Latest Neuroglia Stories
Frontier researchers receive grants to further advance early-stage research in the field of neuronal maturation SEATTLE, April 30, 2015 /PRNewswire-USNewswire/ -- The Paul G.
Epilepsy is a very prevalent neurological disorder. Approximately one-third of patients are resistant to currently available therapies. A team of researchers under the guidance of the Institute of Cellular Neurosciences at the University of Bonn has discovered a new cause to explain the development of temporal lobe epilepsy: At an early stage, astrocytes are uncoupled from each other.
Scientists from the University of Rochester Medical Center in New York have implaneted human brain cells to create a part-human “supermouse.” The modified mouse is said to be four times as smart as a normal mouse.
Two different teams of researchers have discovered ways to create the neurons that detect pain, itch and other sensations in laboratory conditions out of human and mouse skin cells.
In the complex environment of a spinal cord injury, researchers have found that immune cells in the central nervous system of elderly mice fail to activate an important signaling pathway, dramatically lowering chances for repair after injury.
Two years ago, a new type of stem cell was discovered in the brain that has the capacity to form new cells.
Fresh insights into the processes that control brain cell production could pave the way for treatments for brain cancer and other brain-related disorders.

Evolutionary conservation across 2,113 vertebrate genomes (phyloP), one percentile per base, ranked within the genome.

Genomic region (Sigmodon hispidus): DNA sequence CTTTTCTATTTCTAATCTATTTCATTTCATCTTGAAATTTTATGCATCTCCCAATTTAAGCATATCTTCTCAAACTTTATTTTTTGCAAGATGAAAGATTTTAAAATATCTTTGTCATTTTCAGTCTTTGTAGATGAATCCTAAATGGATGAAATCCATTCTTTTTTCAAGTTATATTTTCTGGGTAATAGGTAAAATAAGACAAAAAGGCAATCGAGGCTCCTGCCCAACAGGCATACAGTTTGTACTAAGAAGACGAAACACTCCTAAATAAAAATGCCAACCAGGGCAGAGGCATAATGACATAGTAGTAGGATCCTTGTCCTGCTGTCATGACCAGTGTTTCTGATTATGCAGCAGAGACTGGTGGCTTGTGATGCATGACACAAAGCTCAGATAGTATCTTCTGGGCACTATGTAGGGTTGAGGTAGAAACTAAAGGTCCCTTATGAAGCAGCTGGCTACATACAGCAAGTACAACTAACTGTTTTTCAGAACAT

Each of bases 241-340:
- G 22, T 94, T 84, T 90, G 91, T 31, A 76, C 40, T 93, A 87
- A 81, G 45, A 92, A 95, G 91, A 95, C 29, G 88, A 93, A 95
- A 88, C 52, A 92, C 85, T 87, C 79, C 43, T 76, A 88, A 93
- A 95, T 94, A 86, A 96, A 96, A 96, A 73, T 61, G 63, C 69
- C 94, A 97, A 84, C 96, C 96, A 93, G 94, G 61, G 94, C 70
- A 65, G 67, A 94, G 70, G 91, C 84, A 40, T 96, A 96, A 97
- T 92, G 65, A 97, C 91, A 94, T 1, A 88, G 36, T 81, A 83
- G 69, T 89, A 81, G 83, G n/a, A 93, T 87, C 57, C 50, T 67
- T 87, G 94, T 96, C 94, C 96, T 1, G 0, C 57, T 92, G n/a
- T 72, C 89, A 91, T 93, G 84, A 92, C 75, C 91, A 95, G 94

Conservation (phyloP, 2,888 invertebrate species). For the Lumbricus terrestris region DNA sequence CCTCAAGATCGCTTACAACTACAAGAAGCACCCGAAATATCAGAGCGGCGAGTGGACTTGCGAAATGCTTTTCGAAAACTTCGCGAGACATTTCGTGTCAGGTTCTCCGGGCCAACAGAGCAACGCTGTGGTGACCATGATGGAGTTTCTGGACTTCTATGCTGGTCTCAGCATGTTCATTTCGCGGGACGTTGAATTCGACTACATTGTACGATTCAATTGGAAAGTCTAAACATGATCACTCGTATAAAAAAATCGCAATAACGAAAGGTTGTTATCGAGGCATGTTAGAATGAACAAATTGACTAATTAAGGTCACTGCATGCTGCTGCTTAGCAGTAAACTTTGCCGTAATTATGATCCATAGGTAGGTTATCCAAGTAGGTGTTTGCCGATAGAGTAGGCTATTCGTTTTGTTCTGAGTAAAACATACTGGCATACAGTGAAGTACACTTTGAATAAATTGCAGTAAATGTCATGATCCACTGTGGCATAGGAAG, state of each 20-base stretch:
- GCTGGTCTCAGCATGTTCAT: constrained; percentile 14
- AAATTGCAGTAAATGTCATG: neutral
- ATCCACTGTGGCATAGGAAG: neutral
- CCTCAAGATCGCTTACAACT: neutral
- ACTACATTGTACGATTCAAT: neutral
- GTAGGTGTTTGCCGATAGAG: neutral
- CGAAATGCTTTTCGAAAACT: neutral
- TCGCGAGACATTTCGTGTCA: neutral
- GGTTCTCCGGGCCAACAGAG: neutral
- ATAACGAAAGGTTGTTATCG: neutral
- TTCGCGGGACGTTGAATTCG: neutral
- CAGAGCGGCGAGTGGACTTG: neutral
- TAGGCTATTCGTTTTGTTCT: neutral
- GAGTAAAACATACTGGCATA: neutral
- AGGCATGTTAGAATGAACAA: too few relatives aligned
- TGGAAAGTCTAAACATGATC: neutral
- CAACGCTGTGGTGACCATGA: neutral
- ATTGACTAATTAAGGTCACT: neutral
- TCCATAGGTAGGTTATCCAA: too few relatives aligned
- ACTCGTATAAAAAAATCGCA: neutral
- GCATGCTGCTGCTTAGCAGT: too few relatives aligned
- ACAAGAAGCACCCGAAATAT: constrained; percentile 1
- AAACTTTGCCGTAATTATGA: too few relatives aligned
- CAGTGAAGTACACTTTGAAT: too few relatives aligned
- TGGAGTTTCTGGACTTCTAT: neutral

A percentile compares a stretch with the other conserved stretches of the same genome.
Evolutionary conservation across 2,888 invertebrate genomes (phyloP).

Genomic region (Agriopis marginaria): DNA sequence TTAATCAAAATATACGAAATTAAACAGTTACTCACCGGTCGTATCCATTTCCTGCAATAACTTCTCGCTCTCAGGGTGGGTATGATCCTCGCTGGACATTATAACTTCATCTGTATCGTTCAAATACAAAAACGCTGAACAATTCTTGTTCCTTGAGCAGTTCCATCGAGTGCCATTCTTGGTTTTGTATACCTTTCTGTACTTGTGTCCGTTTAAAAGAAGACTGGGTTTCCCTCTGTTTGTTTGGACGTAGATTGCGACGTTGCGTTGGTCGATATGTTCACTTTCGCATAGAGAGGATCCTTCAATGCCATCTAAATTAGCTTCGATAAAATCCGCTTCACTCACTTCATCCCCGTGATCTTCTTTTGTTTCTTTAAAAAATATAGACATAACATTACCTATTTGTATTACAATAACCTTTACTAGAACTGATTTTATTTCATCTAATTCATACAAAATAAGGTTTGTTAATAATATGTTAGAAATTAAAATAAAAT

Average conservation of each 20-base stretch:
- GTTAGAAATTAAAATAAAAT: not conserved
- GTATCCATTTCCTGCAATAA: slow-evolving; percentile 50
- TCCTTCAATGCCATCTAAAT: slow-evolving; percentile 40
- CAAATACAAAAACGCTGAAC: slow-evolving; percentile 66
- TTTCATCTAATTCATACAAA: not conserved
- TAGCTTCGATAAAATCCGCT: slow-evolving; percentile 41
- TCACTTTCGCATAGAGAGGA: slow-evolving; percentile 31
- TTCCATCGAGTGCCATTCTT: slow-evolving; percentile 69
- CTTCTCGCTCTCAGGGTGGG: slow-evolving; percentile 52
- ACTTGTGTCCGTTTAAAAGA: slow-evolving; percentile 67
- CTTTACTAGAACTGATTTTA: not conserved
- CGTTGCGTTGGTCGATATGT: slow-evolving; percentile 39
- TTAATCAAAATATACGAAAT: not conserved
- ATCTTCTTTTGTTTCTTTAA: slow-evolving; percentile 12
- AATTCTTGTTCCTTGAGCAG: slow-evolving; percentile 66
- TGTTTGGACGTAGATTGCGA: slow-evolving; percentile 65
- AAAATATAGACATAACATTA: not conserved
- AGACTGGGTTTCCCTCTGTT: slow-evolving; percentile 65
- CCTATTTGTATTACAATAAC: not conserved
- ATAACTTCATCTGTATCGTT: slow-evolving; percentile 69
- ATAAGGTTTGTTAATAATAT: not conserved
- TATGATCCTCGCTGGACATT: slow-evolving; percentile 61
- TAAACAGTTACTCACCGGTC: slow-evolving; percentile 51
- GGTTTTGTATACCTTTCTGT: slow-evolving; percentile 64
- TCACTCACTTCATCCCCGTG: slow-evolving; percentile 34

Chronic stress generates long-term changes in the brain, according to a new study from the University of California, Berkeley. These changes may explain why people suffering from chronic stress are prone to mental problems such as anxiety and mood disorders.
A new study shows that, when properly manipulated, a population of support cells found in the brain called astrocytes could provide a new and promising approach to treat Parkinson's disease.
Formation and Orientation The development of the brain is broken down into stages. The basic evolution begins in the third week of the embryonic process where the neural plate is formed. By week four, the neural plate has developed into the neural tube. The anterior part of the tube, the telencephalon, grows rapidly as it prepares to later give way to the brain. As time goes on, cells begin to classify themselves as either neurons or glial cells, thus determining their functions. Glial...
- Emitting flashes of light; glittering.